Meet Sophie Ash, mogul skiier and animation student
Sport and animation are not considered to go hand in hand, but Bachelor of Fine Arts (Animation) student Sophie Ash has blended her love of mogul skiing and fine art into one amazing creative practice.
I had no idea I wanted to do Animation; I didn’t even know you could study it. In 2013, I became a part of the new Visual Arts cohort at the Victorian College of the Arts Secondary School. During my time at school, I was exposed to a wide variety of artists who had studied at the VCA. I thought fine art was interesting, however I was far more interested in film. I did some research, talked to a few people about it, and decided to embrace both and do the Bachelor of Fine Art (Animation).
It’s great to be surrounded by people who share the same passion as you do. Everyone is creating work –thinking of ideas. It’s extremely creative; it’s what I live for. Usually, we have class in the morning around 9AM and work through to midday. We also have workshops with guest animators and other artists. People are always in the studio working on their projects; it’s a great community.
I’ve been lucky enough to collaborate with a variety of people at the VCA. I’ve worked with a few different actors and musicians on past productions. Pretty much every direction you look there is a creative person; most students are very interested in collaborating. It’s always quite informal, so it’s great when you’re just starting out and you’re not sure how to navigate things.
I have tried to keep my sport and my art separate in the past. I used to think that I didn’t have the right personality to be an athlete and I spent a lot of time trying to change who I was to ‘fit in’. I never wanted to tell people I was an athlete or create any type of media about my experiences; I was afraid that I’d be stereotyped as a jock. I’ve been an athlete for a long time and I enjoy it, but it’s really tough.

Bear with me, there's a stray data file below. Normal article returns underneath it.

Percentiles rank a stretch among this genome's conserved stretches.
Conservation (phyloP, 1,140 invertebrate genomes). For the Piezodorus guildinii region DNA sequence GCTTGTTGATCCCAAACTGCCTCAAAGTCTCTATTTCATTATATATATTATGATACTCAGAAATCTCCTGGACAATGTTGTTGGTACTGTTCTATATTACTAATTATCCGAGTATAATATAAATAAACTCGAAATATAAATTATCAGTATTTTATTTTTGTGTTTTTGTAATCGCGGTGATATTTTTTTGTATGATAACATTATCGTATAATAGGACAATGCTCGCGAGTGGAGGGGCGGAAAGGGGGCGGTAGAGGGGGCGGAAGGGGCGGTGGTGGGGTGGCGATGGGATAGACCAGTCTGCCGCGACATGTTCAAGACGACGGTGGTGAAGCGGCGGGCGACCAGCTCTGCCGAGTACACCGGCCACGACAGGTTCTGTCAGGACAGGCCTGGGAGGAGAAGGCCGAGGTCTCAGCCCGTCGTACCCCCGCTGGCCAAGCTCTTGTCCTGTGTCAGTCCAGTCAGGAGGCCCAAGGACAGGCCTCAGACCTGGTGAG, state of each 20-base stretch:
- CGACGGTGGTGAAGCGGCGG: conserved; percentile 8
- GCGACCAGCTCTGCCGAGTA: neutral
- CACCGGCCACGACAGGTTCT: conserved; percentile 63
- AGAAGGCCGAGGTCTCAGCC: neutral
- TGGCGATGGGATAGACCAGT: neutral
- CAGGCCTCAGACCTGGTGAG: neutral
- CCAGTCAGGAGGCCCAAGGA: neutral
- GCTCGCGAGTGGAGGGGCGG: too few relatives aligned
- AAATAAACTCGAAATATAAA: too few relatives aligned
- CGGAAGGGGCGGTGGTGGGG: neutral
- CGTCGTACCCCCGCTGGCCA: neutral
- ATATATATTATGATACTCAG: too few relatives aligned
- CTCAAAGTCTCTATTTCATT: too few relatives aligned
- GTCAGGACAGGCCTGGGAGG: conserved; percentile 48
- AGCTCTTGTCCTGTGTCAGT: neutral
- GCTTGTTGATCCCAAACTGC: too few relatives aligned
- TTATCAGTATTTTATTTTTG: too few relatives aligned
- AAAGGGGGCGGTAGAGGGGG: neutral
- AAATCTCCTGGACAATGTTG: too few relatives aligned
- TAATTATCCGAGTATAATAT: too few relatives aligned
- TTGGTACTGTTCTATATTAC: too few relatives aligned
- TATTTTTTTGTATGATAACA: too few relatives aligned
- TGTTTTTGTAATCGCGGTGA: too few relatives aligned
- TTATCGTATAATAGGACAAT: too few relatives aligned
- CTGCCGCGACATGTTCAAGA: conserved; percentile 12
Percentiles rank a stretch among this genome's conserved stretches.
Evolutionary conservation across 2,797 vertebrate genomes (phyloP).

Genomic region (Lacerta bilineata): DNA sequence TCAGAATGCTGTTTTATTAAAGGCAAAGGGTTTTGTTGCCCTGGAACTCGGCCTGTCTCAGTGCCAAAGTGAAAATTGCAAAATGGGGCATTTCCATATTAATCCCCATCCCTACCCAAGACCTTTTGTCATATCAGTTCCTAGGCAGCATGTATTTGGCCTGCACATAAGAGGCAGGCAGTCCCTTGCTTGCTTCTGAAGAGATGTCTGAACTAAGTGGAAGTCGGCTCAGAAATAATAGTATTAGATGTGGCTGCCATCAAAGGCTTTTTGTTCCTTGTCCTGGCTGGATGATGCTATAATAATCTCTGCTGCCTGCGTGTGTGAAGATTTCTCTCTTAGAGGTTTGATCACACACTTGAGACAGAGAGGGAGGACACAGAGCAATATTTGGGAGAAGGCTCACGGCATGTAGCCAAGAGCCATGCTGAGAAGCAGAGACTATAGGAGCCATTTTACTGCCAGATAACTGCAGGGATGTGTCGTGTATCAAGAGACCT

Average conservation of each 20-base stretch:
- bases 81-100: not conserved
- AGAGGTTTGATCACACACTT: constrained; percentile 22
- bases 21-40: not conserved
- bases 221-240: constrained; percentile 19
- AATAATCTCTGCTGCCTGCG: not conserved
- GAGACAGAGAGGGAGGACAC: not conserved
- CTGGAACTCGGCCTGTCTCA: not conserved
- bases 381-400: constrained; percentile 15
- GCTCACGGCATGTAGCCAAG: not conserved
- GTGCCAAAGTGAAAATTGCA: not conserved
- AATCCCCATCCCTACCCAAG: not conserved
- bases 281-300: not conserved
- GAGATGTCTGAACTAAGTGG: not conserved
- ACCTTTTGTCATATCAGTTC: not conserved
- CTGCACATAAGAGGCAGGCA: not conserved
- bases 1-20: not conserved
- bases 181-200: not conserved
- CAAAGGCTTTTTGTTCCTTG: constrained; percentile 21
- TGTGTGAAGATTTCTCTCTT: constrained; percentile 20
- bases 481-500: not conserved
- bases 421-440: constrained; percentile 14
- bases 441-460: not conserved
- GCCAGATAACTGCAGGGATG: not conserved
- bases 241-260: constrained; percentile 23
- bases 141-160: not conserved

Elite sport is a high-pressure environment, and when in competition you view the world in this abstract, visceral way; training can be a bubble where you feel strong emotional responses that the world seems unrecognizable through the lens of performance. I have tried to use art as medium to express these emotional experiences.
When I decided to start making work about skiing I realised that I had a lot of things to say, and a unique mode of expression of an athlete’s perspective. I find inspiration in a lot of my own experiences as well as other athletes and their stories, especially their experiences of training and competing in their respective sports.
When I was first starting out with everything, I was quick to shut the door on ideas I didn’t think would work. I also was afraid of creating something people wouldn’t like or understand. I find you lose the purpose if you’re doing it for others; and it’s the same for a lot of things in life.
In 2019 I completed my third year production about my experience at the international competition, the FIS Freestyle World Championships. After I made that film, I felt that I still had more work to do involving my experience with sport and the mind. I also wanted to ask other athletes about their experiences. So, my goal is to investigate these themes further. I want to create work that accurately expresses the mental and physical experience of sport. Not sure if I’ll ever do it justice. However, I feel that this realm is limitless.
I love skiing and have been doing it since I was very young. I am currently on the Australian team for Moguls, a freestyle skiing discipline. I’ve competed internationally and am aiming to go to the Winter Olympic Games in 2022. In my spare time I enjoy reading, writing and moving around.